On whether he misses the Senate and his chairmanship of its Judicial Proceedings Committee:
I love the job I’m doing; I wouldn’t trade it. But I loved being in the Senate. It was interesting, challenging and important. And there are advantages and disadvantages to being in my job versus being in the Senate. There’s a social and collegial aspect to being in a legislative body that you don’t have as an attorney general. On the other hand, I don’t need any other votes to take action when action is called for in the AG’s office.
On the attorney general’s role:
The attorney general’s office is the top law enforcement, the top legal officer for the state: We’ve got to be right. We try not to bring cases that we think aren’t meritorious; we try not to defend cases that we think we’re on the wrong side of; and we try to settle stuff where the state may have gotten off on the wrong foot because the state makes mistakes all the time. You know, somebody gets hit by a car driven by a state employee, the state has to pay for it. The state is not always in the right, but the attorney general’s office ought always to be seeking justice, seeking to do the right thing.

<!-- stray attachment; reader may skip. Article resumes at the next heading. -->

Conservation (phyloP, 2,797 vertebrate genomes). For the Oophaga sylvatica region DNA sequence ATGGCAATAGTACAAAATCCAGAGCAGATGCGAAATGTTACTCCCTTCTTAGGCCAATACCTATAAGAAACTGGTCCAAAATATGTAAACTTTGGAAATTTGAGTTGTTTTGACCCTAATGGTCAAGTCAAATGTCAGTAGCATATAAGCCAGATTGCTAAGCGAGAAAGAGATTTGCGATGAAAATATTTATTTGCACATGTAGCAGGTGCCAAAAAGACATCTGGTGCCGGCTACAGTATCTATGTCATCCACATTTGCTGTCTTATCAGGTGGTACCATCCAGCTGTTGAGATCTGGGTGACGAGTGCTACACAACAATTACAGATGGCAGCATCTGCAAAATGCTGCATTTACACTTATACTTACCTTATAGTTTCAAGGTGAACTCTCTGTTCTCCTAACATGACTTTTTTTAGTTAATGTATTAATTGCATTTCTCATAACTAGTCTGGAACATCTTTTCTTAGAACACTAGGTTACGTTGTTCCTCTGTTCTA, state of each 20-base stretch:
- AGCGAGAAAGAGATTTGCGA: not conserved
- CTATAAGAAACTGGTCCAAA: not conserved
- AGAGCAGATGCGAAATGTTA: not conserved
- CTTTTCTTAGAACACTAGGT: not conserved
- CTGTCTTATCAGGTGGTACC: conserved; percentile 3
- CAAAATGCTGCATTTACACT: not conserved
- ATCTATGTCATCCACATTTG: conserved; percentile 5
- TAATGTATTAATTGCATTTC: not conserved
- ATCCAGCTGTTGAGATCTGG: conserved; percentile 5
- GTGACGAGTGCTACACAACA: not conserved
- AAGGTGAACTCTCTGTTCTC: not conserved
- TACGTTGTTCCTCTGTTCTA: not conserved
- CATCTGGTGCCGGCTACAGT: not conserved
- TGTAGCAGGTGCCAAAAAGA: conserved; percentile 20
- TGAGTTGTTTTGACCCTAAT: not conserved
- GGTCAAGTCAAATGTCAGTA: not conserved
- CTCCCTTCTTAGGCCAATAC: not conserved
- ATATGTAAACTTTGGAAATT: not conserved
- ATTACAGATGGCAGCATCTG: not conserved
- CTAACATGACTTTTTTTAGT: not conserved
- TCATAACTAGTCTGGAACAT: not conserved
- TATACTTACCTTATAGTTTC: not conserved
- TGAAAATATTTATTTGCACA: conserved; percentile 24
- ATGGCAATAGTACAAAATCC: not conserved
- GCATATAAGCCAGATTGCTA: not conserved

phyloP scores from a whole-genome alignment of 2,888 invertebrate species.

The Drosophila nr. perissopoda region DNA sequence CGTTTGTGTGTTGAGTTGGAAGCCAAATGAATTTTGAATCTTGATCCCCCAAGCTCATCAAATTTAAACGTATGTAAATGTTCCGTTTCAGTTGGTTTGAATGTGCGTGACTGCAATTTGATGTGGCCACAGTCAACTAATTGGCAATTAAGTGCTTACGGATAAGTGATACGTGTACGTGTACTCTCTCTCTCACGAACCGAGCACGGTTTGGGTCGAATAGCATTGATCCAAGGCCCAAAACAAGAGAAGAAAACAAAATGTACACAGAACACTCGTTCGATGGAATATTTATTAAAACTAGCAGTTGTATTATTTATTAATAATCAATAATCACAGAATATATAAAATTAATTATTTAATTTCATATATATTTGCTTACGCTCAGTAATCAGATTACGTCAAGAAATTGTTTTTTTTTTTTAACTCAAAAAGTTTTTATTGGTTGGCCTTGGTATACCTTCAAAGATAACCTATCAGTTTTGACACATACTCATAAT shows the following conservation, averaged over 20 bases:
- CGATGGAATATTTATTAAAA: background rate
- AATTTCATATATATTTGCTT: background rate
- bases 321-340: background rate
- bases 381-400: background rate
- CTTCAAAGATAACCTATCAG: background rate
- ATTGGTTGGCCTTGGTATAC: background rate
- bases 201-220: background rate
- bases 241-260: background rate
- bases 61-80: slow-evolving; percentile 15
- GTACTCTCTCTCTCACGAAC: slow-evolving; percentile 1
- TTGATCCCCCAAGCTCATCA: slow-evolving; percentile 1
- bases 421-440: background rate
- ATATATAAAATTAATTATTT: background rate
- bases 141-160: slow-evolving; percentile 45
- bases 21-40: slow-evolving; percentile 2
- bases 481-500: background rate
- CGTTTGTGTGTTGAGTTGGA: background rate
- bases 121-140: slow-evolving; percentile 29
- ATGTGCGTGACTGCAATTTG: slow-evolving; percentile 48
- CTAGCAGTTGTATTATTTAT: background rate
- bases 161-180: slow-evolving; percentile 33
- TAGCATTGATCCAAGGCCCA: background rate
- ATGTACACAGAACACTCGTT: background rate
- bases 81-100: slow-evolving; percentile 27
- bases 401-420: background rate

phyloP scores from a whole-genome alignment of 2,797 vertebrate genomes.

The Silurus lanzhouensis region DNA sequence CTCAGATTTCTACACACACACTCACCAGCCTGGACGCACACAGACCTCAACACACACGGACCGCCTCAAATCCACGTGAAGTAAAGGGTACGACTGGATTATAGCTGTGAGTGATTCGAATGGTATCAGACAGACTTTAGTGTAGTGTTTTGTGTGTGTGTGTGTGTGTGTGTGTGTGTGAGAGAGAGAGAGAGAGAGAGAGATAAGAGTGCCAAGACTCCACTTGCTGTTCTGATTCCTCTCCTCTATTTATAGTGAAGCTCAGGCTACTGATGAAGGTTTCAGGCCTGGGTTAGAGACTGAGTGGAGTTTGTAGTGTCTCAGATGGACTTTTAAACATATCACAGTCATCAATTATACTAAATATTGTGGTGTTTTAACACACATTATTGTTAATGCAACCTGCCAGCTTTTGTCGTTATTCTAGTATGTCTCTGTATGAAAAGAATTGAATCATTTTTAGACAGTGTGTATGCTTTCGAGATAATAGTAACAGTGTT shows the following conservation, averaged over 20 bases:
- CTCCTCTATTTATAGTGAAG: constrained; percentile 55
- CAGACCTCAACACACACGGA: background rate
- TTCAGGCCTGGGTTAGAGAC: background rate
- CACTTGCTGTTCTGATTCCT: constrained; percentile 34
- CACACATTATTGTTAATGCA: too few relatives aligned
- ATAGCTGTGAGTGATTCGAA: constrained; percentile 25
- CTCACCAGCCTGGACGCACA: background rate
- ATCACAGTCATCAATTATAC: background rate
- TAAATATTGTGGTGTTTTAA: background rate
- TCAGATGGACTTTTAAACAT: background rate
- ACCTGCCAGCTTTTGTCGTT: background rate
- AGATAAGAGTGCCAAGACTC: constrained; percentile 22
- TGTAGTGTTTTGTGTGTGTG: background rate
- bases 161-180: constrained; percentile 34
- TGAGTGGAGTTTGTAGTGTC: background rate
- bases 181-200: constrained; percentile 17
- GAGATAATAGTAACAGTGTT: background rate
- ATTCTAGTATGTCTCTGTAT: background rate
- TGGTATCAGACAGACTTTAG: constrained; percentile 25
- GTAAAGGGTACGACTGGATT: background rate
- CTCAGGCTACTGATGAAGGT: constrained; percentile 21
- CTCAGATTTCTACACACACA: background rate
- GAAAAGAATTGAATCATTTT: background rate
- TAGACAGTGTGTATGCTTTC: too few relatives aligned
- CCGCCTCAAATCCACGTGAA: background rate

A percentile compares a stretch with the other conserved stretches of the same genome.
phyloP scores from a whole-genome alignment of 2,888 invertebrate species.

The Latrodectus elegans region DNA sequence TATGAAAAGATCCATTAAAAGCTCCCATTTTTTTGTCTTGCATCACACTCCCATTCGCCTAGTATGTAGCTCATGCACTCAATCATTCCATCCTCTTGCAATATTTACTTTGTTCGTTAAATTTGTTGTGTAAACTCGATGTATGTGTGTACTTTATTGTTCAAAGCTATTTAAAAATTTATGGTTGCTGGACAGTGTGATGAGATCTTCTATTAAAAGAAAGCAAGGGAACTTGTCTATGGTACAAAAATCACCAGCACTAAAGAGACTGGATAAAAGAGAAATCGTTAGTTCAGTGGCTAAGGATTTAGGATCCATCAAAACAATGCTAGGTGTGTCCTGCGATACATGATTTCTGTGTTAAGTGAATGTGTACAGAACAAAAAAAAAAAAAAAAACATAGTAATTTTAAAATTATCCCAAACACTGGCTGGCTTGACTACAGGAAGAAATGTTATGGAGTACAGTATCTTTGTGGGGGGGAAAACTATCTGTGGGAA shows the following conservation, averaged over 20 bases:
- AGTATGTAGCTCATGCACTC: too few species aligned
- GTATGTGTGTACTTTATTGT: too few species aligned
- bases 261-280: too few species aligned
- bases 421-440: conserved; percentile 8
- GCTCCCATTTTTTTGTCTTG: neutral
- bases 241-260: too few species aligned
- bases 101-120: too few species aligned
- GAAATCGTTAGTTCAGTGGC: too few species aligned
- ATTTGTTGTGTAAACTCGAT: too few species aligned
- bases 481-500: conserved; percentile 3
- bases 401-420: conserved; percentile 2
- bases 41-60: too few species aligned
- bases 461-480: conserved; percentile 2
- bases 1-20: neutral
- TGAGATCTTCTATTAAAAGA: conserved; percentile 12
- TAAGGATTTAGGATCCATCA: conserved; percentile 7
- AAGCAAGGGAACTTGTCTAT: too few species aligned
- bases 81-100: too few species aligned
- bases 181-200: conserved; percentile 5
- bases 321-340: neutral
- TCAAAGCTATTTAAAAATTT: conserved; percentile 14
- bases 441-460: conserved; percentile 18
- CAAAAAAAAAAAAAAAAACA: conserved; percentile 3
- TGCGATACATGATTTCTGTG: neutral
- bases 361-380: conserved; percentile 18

On not pursuing action against daily fantasy sports, though having issued an advisory letter calling the activity likely illegal in Maryland:
We think the legislature needs to clarify whether daily fantasy sports are legal or illegal and send it to referendum if that’s the appropriate way of doing it….
I think the best situation would be that the General Assembly makes clear what its intent is with respect to daily fantasy sports and then if it’s their will we’re prepared to enforce it….
I don’t think that we are obligated to investigate and pursue every potentially illegal act that occurs in the state. We don’t have the resources to do that and we have to prioritize. And in this case, I think it becomes a high priority when the General Assembly gives clear direction. Without it, I think it goes further down in the stack.”